Broader costs, such as lost work time, caregiver costs, and costs due to premature loss of life, are typically referred to as indirect costs. In a US study (9), caregivers of children with spina bifida worked an annual average of 7.5 to 11.3 h less per week, depending on disability severity. Differences in work hours by caregivers of children with spina bifida translated into lifetime costs of €95,186 ($111,755) in 2002. Another study estimated an average reduction of paid work time of 14 h per week for mothers and 5 h per week for fathers of children with spina bifida (10). The estimated caregiver time costs to care for a child with spina bifida until age 25 ranged from €142,477 to €171,303 ($164,675 to $197,991) in 2001, depending on the discount rates used in estimating the present value of future costs (11). Total lifetime costs for patients with spina bifida amounted to €528,425 ($620,484) in 2002 (12). Just 37.1% of the total was attributable to direct medical costs, with the costs associated with special education and development services accounting for 6.5% and 0.3% respectively. The remaining 56.1% of the total were indirect costs: €303,690 ($356,553), of which €117,613 ($138,086) were due to increased morbidity and €186,085 ($218,477) due to premature mortality.
Only a few studies have evaluated the cost effectiveness of prevention strategies for NTDs. Most of these studies evaluated the cost-effectiveness of folic acid fortification in foods while very few evaluated the cost-effectiveness of periconceptional supplementation of folic acid (2).The results from the economic evaluations demonstrate that folic acid fortification in food and periconceptional folic acid supplement use are cost-effec-tive ways to reduce the incidence and prevalence of NTDs. In food fortification studies, the benefit-cost ratio, a measure of cost-benefit analysis, ranged from 4.3 to 1 in the US (13), 11.8 to 1 in Chile (14) and 30 to 1 in South Africa (15), suggesting that the economic benefit from the prevention of NTDs greatly exceeded the cost of folic acid fortification in these countries. The cost savings per life year gained was estimated to be €1,168 in the Netherlands (16). The cost per disability-adjusted quality of life (DALY) averted was estimated to be close to €80 in Chile (14) and €7,518 for voluntary fortification in Australia and New Zealand. The cost per quality-adjusted life year (QALY), a measure of cost-utility, was estimated to be €854 in the Netherlands (16). Similarly, economic evaluations suggest that periconceptional supplementation of folic acid is a good use of healthcare resources and justifies further promotion of the use of folic acid supplementation prior to pregnancy. In the Netherlands in 2000, the cost per life year gained from pericon-ceptional supplementation of folic acid was estimated to be €2,108 (NLG 3,900) (17). In the US, the cost per QALY gained from the NTD recurrence prevention programs promoting folic acid supplementation ranged from €12,240 to €45,963 ($14,700 to $55,200) in 2003, which led the authors to conclude that the NTD recurrence prevention program provided value for the money spent relative to other public health inter-ventions (18).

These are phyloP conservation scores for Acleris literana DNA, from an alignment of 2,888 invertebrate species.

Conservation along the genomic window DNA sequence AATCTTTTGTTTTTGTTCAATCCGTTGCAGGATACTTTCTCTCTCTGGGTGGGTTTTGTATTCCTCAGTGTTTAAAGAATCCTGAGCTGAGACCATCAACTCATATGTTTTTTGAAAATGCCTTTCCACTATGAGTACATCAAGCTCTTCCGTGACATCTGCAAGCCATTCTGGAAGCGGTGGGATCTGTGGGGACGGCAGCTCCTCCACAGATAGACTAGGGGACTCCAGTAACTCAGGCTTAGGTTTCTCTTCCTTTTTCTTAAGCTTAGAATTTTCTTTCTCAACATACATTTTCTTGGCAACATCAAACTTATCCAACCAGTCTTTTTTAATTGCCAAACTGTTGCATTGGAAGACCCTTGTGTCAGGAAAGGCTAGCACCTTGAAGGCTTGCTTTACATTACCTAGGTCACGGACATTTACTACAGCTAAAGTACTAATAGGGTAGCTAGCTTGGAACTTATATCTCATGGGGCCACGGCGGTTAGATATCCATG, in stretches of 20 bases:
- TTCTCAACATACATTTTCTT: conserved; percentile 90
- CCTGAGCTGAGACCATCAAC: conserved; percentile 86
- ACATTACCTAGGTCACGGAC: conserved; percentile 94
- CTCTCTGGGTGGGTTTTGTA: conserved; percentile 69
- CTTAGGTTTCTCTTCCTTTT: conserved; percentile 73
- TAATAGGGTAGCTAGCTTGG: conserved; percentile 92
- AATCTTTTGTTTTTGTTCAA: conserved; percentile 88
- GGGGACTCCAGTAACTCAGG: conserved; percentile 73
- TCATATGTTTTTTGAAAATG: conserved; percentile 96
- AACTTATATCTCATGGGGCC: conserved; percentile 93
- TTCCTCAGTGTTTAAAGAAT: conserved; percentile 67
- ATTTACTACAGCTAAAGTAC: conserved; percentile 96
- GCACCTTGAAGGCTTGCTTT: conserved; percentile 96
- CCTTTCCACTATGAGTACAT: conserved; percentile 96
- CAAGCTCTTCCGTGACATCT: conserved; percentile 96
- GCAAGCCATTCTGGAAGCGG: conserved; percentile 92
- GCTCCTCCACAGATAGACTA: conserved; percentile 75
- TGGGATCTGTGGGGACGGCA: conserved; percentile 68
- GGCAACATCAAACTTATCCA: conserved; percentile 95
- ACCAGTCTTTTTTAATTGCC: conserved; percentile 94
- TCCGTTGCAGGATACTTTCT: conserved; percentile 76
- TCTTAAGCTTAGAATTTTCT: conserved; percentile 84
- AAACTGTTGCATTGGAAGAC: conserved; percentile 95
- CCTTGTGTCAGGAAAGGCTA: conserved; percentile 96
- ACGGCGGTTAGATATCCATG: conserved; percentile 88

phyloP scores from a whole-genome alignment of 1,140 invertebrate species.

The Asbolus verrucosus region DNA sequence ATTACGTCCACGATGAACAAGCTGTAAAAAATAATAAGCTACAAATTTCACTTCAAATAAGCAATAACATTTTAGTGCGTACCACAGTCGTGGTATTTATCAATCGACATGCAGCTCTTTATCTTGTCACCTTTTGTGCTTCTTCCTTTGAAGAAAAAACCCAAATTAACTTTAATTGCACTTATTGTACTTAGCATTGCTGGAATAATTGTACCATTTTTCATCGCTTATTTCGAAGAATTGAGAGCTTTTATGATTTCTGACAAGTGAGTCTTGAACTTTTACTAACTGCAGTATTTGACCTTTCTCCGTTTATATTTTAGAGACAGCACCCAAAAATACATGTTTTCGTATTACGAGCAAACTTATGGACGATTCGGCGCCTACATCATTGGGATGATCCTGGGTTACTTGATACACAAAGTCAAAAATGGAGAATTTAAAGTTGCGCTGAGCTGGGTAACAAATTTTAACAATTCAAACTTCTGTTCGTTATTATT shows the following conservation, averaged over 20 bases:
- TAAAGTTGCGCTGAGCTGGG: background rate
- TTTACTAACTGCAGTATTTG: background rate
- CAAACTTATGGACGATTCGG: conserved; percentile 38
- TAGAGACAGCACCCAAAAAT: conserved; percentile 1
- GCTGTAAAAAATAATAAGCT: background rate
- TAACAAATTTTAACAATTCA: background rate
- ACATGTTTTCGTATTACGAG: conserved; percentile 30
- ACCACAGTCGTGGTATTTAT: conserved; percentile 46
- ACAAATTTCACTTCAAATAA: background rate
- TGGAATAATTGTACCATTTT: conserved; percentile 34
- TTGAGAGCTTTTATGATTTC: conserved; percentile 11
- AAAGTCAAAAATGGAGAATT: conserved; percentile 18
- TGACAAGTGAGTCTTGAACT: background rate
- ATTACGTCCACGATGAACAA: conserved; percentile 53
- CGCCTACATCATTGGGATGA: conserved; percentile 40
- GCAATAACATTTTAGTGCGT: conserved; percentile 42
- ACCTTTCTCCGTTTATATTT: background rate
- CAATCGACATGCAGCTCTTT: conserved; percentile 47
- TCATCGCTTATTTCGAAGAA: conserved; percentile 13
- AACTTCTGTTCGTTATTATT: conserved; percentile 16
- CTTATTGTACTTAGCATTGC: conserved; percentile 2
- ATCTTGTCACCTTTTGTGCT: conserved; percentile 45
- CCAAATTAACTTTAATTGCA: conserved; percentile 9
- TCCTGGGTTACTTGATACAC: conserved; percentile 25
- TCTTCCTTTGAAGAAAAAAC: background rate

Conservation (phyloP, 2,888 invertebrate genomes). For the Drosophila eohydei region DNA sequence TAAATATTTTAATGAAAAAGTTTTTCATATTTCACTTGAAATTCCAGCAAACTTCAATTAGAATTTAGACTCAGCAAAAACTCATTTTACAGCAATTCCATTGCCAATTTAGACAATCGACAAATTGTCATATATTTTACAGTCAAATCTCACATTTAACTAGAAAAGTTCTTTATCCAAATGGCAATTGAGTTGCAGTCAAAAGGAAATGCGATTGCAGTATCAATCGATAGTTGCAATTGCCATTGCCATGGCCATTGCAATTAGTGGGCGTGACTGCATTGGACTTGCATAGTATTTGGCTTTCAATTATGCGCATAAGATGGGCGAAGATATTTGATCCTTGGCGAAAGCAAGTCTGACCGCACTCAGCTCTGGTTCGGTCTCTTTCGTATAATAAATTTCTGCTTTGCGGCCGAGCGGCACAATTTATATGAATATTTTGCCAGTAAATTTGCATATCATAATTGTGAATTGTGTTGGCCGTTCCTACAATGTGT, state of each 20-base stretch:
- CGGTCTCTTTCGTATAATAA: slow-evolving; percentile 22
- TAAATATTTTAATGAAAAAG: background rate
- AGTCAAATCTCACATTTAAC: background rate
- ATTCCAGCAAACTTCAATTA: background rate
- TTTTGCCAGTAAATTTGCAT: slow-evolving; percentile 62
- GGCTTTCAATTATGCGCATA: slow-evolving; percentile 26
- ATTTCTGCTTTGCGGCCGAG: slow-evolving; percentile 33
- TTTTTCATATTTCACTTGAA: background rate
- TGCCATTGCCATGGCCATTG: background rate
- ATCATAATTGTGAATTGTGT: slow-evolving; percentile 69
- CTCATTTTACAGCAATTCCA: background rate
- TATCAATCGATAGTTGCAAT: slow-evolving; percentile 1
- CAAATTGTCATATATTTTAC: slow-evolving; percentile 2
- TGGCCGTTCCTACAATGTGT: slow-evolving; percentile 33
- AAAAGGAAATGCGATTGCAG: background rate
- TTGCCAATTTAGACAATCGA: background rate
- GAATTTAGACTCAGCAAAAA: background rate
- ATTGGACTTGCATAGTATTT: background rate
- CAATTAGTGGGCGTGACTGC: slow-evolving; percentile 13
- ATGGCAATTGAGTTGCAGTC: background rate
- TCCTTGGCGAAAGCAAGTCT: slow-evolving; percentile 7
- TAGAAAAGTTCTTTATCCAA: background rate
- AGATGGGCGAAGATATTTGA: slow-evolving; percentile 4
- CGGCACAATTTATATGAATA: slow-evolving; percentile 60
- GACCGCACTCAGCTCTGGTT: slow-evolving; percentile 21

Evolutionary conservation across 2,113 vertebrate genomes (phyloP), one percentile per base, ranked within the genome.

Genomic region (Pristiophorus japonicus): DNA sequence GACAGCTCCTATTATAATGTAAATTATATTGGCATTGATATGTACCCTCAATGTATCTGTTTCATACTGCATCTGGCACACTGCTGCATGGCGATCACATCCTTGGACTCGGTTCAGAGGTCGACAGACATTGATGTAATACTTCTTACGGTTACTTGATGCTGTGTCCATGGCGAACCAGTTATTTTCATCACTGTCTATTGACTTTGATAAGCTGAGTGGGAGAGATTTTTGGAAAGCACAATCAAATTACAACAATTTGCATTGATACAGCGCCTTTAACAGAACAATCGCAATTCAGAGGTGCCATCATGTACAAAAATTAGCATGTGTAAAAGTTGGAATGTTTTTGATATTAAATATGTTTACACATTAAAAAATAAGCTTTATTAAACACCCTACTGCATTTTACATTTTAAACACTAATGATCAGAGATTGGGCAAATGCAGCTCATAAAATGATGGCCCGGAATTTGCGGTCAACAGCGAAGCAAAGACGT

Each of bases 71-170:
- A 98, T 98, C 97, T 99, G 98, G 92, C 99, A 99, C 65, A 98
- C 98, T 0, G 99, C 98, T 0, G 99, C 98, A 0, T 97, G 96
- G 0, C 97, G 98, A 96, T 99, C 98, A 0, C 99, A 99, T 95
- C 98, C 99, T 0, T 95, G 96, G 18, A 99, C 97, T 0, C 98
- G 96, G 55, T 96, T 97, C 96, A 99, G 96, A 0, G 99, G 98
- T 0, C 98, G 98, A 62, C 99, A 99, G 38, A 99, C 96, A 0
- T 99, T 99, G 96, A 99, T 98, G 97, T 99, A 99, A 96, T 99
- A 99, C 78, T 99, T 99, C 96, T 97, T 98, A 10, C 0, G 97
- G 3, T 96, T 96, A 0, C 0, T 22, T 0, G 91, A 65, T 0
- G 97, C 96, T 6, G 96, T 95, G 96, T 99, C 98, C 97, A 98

In all the countries where the cost-benefit of folic acid for the prevention of NTDs was evaluated, several millions to hundreds of millions of euros (or dollars) of net benefit or cost savings were estimated. These results strongly support the continuation of folic acid for the prevention of NTDs, especially in countries with NTD prevalence far above the observed floor for folic acid-preventable NTD (19).
Vitamin A and beta-carotene